Rice University’s Brendan Watson, a graduate student in the laboratory of Dr. Antonios Mikos from the Departments of Bioengineering and Chemical and Biomolecular Engineering, published a study in Biomacromolecules that describes what can be considered a “smart” hydrogel system to be applied to bone tissue engineering, or reconstruction.
Watson’s hydrogel is a thermogelling polymer, meaning that liquid monomers at room temperature polymerize into a gelatinous network upon heating. In this specific case, Watson’s hydrogel forms upon injection into a patient when the gel is warmed to body temperature. If the hydrogel is injected into a bone defect, the gel fills and stabilizes the space until degradation and natural tissue ingrowth occur.
But this is no ordinary thermogelling polymer, as explained by Dr. Mikos in a news release: “This study describes the development of a novel thermogelling hydrogel for stem cell delivery that can be injected into skeletal defects to induce bone regeneration and that can be degraded and eliminated from the body as new bone tissue forms and matures.”
A patient’s own stem cells can be encapsulated in the hydrogel as it forms and provide better healing, according to Watson, who demonstrated the gelation process in a video.
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Another unique aspect of the system is its solution to a problem common to thermogelling polymers. Most thermogelling polymers collapse and expel water in a process known as syneresis, which defeats the hydrogel’s purpose of filling the bone defect. “If the transition gelation temperature is one or two degrees below body temperature, these polymers slowly start to expel water and shrink down until they’re one-half or one-third the size. Then the defect-filling goal is no longer accomplished,” said Watson. The solution is a set of chemically cross-linkable methacrylate groups that stabilize the gel.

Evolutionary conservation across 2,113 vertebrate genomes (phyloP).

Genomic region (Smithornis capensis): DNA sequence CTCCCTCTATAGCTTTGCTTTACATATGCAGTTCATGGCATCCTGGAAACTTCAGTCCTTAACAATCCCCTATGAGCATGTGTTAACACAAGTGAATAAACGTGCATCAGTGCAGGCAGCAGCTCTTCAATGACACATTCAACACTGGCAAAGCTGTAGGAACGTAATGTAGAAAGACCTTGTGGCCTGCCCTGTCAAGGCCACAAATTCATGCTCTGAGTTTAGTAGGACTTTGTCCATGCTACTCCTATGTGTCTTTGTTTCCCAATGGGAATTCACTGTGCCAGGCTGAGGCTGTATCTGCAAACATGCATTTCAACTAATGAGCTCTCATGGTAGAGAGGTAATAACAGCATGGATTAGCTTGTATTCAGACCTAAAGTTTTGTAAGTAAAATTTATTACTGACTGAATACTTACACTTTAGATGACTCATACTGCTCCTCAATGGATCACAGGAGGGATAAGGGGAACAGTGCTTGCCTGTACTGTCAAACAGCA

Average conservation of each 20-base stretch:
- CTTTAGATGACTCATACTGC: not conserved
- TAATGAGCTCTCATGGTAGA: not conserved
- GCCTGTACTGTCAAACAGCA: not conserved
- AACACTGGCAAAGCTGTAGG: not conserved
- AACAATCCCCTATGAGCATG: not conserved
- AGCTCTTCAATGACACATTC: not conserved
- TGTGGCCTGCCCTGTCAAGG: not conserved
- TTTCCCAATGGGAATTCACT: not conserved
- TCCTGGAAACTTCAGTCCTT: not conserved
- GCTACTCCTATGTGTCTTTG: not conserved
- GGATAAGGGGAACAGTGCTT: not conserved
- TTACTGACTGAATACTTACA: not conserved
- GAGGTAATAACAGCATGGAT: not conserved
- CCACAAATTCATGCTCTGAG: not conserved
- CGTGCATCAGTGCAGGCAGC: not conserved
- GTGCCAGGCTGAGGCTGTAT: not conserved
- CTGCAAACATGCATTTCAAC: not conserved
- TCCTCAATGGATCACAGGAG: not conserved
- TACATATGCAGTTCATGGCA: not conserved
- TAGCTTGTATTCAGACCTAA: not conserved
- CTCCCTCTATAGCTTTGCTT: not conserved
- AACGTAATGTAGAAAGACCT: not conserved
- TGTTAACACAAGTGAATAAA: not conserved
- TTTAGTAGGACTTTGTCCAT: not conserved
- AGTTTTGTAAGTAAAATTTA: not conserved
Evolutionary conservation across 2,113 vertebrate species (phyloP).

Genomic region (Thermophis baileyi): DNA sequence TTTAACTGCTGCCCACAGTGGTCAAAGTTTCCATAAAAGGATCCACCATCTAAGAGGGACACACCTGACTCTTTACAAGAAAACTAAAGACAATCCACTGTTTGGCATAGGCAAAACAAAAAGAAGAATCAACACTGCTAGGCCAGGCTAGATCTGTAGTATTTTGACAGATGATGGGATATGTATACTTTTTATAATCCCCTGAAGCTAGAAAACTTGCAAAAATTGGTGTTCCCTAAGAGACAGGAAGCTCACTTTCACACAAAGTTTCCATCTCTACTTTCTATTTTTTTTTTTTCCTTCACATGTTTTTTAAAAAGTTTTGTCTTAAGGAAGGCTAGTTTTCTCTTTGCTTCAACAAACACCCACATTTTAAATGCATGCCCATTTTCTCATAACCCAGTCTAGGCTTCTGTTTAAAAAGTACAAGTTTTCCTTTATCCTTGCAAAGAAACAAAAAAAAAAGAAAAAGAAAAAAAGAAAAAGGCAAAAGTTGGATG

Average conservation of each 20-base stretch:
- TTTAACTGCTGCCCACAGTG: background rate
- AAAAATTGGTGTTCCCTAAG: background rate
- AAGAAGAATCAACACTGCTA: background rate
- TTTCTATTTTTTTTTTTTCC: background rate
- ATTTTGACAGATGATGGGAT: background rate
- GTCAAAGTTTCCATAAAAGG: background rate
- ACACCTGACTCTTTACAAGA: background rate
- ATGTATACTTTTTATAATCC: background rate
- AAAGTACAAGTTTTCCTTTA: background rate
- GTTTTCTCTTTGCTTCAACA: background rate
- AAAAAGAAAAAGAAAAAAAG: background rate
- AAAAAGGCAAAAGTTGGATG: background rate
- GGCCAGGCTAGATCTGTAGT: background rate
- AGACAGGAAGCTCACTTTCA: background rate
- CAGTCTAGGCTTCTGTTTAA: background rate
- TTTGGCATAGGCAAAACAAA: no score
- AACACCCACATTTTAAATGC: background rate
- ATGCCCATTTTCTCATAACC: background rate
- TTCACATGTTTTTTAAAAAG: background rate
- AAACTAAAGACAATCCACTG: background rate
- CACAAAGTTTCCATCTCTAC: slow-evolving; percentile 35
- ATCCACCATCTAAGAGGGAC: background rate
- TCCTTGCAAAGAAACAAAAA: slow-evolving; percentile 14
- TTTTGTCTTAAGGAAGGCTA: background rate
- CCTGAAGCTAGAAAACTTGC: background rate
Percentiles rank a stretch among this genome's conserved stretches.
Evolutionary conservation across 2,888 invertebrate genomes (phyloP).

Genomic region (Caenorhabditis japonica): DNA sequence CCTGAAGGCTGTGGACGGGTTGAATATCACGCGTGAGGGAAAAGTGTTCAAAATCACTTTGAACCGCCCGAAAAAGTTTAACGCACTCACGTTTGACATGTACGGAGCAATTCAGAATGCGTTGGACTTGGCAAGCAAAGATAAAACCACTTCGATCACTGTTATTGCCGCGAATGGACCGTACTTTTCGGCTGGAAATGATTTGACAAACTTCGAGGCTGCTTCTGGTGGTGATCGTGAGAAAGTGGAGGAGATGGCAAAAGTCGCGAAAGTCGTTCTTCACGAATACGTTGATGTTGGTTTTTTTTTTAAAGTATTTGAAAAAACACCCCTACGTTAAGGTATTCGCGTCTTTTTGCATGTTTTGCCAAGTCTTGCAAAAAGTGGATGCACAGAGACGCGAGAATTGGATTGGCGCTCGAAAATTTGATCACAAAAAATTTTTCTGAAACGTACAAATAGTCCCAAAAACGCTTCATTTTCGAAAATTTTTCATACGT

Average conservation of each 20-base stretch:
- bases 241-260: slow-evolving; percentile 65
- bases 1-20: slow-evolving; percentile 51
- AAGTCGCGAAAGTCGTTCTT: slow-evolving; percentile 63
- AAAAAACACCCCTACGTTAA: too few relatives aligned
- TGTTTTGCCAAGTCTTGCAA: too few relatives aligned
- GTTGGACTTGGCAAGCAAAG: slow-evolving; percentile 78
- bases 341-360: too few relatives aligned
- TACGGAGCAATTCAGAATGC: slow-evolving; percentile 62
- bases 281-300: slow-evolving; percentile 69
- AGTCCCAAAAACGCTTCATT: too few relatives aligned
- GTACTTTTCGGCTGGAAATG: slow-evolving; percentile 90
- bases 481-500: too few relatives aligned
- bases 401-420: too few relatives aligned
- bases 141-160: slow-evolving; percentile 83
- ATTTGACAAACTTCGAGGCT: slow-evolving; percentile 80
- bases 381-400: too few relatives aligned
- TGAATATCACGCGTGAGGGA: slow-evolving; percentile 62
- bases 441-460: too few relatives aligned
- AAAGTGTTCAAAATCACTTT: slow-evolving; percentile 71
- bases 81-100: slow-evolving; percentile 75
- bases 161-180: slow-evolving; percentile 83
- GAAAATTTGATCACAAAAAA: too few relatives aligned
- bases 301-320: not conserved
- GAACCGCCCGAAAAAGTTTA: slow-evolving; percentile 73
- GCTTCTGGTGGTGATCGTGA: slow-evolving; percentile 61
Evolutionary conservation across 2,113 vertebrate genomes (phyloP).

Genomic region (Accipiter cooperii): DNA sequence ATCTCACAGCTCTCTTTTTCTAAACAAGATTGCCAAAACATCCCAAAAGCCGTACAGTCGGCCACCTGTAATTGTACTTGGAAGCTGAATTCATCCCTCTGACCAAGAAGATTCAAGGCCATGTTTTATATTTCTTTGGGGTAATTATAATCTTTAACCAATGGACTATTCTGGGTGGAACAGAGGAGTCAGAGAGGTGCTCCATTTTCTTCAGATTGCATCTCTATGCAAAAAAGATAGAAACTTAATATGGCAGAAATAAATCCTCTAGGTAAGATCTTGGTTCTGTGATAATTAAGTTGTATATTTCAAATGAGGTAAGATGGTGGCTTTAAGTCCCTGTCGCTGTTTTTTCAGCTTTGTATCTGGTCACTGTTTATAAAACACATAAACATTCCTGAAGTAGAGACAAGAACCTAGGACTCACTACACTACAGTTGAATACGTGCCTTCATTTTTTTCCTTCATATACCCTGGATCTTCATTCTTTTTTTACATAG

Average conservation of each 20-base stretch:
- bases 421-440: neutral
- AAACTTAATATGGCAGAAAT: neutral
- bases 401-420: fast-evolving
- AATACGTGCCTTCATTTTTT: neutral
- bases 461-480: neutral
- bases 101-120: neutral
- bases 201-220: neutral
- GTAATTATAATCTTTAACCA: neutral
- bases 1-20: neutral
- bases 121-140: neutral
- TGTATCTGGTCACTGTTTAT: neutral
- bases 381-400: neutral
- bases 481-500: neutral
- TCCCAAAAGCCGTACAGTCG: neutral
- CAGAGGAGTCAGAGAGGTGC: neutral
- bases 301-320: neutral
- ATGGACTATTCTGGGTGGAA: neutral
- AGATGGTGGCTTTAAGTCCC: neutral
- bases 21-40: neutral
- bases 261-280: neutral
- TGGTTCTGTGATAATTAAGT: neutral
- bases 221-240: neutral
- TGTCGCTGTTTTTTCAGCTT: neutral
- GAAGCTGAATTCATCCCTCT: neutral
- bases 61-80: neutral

Stability of the gel is important in order for cells to proliferate and build tissue, but over time the material needs to be removed and replaced by tissue. This is where another unique characteristic of the hydrogel comes into play. Buried within the chemical cross-links are degradable phosphate ester bonds, which break down to yield macromers that are soluble at physiologic temperature and minimally cytotoxic. “[The bonds] can be degraded by catalysts–in particular, alkaline phosphatase–that are naturally produced by bone tissue,” explained Watson. “The catalysts are naturally present in your body at all times, in low levels. But in areas of newly formed bone, they actually get to much higher levels. So what we get is a semismart material for bone-tissue engineering. As new bone is formed, the gel should degrade more quickly in that area to allow even more space for bone to form.” In addition to degradation dictated by the body, the hydrogel can be synthetically designed to degrade at a rate to match the rate of bone growth, but Watson says, “Optimizing the degradation kinetics is nontrivial and may be better suited for a biotech company. We focus more on the performance of the hydrogels and the underlying molecular mechanisms.”
Watson received help from his colleagues and co-authors, who included Dr. Paul Engel, chair of the Department of Chemistry, and Dr. F. Kurtis Kasper, a senior faculty fellow in bioengineering who received a grant for bone tissue engineering research last year. “I came up with the idea a few years ago, but it’s finally all come together,” concluded Watson.